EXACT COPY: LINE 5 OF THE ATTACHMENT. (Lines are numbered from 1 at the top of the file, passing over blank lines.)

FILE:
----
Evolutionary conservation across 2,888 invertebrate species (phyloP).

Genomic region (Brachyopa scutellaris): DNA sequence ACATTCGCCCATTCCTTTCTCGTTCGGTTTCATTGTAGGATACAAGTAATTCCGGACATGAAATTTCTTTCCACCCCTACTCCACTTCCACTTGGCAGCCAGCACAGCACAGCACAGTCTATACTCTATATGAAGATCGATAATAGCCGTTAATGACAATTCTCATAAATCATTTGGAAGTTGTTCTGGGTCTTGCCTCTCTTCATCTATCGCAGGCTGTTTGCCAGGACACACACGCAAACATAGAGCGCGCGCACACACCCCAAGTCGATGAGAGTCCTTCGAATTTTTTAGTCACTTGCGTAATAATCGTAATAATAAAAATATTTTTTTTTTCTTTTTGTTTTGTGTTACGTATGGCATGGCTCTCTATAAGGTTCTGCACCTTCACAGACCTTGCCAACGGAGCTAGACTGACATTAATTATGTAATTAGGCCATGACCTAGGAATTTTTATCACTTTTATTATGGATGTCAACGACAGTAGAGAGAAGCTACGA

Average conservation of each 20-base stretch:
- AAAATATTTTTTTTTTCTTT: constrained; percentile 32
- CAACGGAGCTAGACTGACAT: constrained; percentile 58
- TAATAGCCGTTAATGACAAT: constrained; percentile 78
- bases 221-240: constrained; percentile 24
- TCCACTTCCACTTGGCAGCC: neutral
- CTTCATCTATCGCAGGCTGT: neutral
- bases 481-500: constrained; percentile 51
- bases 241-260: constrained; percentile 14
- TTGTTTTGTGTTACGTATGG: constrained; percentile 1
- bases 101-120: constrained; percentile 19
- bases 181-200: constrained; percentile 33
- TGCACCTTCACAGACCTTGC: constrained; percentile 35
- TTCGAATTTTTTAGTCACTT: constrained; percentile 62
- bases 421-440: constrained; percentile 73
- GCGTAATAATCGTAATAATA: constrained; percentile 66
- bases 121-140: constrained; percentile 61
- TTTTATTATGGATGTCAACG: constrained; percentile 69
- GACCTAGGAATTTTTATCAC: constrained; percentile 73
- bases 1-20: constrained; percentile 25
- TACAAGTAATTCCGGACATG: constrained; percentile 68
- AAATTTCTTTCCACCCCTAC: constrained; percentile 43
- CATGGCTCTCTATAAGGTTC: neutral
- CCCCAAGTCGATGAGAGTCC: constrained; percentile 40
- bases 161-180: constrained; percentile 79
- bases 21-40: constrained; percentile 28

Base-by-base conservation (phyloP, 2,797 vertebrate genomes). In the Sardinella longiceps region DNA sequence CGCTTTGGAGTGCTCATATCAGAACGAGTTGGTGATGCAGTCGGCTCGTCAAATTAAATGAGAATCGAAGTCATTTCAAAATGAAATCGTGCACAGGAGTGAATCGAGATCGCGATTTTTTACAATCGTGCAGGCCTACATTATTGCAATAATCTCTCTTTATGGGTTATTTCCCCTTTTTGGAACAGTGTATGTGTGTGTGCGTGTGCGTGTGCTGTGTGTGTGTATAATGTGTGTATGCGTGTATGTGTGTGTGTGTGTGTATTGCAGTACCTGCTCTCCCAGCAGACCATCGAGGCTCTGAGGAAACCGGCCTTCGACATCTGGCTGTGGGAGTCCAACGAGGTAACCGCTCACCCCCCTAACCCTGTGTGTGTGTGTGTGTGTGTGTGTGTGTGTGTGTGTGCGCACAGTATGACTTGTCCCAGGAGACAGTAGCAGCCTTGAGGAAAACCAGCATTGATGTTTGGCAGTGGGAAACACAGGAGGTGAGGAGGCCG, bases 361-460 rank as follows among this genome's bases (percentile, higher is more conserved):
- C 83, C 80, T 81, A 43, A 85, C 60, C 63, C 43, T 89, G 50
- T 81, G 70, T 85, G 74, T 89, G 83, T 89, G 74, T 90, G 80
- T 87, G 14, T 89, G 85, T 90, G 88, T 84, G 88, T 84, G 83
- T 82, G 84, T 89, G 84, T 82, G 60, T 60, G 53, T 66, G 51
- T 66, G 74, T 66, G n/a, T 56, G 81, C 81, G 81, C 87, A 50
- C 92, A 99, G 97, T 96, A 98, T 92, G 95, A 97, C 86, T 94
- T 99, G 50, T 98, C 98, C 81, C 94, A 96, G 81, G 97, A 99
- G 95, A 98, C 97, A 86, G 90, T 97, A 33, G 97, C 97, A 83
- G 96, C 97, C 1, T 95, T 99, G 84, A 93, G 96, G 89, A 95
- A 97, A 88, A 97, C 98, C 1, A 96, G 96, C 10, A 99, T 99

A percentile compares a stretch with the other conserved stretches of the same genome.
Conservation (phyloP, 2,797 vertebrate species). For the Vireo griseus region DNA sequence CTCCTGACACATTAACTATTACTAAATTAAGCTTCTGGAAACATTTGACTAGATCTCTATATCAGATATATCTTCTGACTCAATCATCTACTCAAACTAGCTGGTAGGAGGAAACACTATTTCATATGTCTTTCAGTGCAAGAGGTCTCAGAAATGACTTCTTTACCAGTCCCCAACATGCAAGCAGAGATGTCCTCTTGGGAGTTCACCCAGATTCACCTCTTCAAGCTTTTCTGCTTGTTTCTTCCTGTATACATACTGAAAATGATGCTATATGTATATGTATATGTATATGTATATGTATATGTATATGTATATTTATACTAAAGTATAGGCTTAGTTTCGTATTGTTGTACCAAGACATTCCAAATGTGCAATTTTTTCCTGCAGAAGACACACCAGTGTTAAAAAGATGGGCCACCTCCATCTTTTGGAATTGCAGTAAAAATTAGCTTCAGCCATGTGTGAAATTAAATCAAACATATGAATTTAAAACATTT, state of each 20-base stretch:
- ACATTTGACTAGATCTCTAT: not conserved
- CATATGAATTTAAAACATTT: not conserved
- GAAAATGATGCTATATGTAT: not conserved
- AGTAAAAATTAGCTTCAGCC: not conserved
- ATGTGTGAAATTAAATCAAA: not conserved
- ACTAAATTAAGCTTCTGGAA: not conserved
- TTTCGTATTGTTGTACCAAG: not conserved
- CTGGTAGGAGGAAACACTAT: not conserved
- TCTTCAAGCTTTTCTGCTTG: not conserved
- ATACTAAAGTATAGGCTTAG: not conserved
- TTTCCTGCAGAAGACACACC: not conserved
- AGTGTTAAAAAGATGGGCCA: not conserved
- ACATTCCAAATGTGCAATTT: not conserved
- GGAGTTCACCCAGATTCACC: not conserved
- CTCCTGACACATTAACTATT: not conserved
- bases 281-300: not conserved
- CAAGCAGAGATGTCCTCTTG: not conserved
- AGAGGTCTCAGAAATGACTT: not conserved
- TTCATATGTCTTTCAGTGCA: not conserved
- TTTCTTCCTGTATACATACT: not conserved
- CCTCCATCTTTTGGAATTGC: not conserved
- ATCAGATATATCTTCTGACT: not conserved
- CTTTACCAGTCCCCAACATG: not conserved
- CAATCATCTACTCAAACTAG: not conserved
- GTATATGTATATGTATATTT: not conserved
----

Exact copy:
- CAACGGAGCTAGACTGACAT: constrained; percentile 58